In 1870-72, John Marius Wilson's Imperial Gazetteer of England and Wales described Kea like this:
KEA, or St. KEA, a parish and a sub-district in Truro district, Cornwall. The parish lies on the Falmouth and Redruth railways, 2¼ miles SSW of Truro; is bounded, on the E, by the river Fal, -on the N, by Kenwyn, -on the W, by Gwennap; and contains parts of the chapelries of Baldhu, Chacewater, and Mithian. ...
Post town, Truro. Real property, £7, 158; of which £1, 234 are in mines. Pop. in 1851, 3, 752; in 1861, 3, 949. Houses, 824. The property is subdivided. The manor belongs to Viscount Falmouth. Guddern is the seat of the Bowdens. Nanceavallan belonged to the Albalandas, and passed to the Boscawens. Carlyon was the birthplace of the knight Sir Tristram. Tin and copper are worked; silver is smelted; and ochre is found. There are some barrows. The manor or parish was known at Domesday as Landegey; and it is alleged to have taken the name of Kea from a saint who is fabled to have come from Ireland in a granite boat, but it may have taken the name from Kea the Virgin or from Pope Cains or St. Kew. The living is a vicarage, annexed to the vicarage of Kenwyn, in the diocese of Exeter. The church was built, on a different site from the old one, in 1802; has a pinnacled tower; contains paintings of Mrs. Killiow, niece of Reynolds; and, in 1869, was contemplated to be rebuilt, at a cost of about £2, 500. The tower of the old church still stands; and a chapelry-church, erected in 1858, stands beside it. There are chapels for Independents, Baptists, Wesleyans, and Bryanites, national schools, and alms-houses with £53 a year.-The subdistrict contains also St. Feock parish. Acres, 10, 703. Pop., 6, 360. Houses, 1, 271.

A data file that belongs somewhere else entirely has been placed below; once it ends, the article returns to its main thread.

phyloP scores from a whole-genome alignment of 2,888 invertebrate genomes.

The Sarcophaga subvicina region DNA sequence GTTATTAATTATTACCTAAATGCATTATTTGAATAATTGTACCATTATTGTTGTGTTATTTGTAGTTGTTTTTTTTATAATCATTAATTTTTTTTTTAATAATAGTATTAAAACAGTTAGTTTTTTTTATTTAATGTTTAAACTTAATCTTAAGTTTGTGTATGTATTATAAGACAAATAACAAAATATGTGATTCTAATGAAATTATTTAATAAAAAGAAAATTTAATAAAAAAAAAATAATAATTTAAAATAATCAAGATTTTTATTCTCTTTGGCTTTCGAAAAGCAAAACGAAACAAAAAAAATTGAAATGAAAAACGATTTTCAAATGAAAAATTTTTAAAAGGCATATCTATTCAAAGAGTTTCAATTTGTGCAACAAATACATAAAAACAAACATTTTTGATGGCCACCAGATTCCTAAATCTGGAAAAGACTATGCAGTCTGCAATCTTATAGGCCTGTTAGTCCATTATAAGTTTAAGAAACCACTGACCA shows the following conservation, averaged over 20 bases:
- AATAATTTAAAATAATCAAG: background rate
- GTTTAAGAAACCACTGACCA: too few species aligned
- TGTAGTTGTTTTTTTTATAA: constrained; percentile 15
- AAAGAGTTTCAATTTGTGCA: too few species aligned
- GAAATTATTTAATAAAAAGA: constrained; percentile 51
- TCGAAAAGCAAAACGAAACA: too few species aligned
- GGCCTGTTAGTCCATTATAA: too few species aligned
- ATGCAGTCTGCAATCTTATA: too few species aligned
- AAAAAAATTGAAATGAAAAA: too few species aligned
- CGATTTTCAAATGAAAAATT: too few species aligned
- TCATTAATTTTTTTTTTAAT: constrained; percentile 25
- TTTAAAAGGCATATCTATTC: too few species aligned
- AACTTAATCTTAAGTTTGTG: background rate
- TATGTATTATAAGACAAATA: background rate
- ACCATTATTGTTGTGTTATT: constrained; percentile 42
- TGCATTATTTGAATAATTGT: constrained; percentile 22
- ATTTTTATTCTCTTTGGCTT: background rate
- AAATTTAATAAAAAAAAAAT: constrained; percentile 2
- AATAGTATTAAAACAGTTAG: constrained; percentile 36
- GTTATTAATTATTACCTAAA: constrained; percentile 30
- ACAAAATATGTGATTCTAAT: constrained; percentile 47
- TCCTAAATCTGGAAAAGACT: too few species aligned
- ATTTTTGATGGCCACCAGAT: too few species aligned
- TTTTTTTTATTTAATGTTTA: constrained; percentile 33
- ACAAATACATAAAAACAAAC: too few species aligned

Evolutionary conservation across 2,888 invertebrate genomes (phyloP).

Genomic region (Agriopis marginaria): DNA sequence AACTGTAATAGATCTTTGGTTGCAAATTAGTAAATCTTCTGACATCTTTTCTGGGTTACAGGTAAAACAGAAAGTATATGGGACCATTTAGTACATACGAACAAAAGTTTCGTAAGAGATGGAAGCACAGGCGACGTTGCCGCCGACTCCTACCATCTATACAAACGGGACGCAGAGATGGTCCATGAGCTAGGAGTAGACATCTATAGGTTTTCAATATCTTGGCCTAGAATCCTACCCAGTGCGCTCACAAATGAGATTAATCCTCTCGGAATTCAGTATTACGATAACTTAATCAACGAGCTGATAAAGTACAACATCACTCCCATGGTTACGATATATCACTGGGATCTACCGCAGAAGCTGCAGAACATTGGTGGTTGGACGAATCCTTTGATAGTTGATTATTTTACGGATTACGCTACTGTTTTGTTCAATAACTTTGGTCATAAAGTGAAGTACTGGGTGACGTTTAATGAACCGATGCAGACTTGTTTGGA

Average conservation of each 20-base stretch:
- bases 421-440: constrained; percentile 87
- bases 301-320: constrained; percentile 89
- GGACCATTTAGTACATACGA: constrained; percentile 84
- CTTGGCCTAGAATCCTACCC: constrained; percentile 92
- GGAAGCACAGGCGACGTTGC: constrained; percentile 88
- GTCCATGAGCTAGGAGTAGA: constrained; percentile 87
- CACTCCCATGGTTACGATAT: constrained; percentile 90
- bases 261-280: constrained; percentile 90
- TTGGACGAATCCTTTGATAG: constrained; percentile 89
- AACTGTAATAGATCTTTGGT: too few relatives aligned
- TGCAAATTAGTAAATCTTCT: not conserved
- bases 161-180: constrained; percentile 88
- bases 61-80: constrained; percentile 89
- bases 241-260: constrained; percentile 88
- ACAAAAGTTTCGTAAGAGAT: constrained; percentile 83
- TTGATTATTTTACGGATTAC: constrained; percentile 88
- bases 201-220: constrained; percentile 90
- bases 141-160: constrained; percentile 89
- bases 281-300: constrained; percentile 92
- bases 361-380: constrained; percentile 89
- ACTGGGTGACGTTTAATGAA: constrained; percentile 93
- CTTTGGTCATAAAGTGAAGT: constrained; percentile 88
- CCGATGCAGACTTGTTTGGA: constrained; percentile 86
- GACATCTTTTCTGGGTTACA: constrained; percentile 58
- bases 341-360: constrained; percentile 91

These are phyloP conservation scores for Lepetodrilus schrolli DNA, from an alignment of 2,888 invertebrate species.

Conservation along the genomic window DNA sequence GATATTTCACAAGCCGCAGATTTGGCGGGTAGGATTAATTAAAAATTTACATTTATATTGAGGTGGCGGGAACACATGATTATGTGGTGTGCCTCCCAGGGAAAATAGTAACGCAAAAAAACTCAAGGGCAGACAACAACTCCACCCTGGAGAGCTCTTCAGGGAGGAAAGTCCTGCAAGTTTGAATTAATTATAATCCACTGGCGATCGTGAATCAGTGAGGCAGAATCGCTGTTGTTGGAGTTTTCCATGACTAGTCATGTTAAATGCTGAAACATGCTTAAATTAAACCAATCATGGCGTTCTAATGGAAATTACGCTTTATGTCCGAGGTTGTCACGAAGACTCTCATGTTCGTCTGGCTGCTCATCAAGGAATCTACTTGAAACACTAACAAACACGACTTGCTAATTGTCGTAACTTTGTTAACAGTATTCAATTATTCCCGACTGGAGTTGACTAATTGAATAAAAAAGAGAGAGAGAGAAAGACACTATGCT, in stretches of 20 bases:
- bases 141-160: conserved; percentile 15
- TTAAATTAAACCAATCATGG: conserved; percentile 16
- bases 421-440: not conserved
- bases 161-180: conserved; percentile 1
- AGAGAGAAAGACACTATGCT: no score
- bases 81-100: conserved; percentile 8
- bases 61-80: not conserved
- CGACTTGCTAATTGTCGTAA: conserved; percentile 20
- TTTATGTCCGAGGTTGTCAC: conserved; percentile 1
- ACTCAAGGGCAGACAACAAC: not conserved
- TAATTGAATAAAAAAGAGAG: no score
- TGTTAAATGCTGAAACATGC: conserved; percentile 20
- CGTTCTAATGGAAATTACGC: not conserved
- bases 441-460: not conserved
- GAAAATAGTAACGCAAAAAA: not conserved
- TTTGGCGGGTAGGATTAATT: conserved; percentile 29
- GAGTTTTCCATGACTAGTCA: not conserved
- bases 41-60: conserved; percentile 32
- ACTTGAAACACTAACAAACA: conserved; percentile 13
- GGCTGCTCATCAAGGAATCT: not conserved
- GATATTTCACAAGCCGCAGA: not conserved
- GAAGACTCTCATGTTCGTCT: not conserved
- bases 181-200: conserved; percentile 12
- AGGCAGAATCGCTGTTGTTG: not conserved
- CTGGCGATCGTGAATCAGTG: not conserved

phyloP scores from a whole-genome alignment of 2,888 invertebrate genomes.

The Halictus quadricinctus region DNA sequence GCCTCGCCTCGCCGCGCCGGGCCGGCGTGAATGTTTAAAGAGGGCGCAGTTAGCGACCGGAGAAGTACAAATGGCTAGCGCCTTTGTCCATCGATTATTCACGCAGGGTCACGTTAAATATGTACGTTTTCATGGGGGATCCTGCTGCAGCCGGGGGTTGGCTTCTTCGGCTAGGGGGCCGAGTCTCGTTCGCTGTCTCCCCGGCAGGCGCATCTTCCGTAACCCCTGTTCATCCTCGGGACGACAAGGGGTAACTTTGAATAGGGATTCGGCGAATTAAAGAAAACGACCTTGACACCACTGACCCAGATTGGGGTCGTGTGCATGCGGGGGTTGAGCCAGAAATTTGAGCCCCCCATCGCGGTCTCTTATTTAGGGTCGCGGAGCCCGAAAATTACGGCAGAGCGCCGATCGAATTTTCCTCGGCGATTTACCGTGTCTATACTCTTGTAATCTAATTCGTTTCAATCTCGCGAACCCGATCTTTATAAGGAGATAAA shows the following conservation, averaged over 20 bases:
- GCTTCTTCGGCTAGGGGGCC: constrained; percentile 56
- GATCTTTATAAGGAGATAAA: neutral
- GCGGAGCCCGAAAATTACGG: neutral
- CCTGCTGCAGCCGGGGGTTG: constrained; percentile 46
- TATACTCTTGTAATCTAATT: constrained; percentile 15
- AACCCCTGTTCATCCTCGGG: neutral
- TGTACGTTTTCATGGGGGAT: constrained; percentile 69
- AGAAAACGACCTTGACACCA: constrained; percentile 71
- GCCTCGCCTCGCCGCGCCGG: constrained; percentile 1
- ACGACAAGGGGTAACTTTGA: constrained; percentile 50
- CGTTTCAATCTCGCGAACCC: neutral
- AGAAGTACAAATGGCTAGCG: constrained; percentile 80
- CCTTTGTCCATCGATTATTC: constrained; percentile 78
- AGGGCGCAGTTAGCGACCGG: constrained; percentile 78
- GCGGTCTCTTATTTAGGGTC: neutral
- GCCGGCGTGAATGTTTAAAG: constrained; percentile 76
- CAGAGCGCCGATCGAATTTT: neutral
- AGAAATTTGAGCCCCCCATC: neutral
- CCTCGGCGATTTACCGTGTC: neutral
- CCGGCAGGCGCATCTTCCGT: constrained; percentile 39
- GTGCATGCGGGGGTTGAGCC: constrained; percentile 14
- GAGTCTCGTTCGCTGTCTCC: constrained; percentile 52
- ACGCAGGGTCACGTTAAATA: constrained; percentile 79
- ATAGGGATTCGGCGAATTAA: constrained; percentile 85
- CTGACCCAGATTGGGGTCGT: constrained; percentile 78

GB Historical GIS / University of Portsmouth, History of Kea, in Carrick and Cornwall | Map and description, A Vision of Britain through Time.
Date accessed: 28th March 2017
Click here for more detailed advice on finding places within A Vision of Britain through Time , and maybe some references to other places called " Kea ".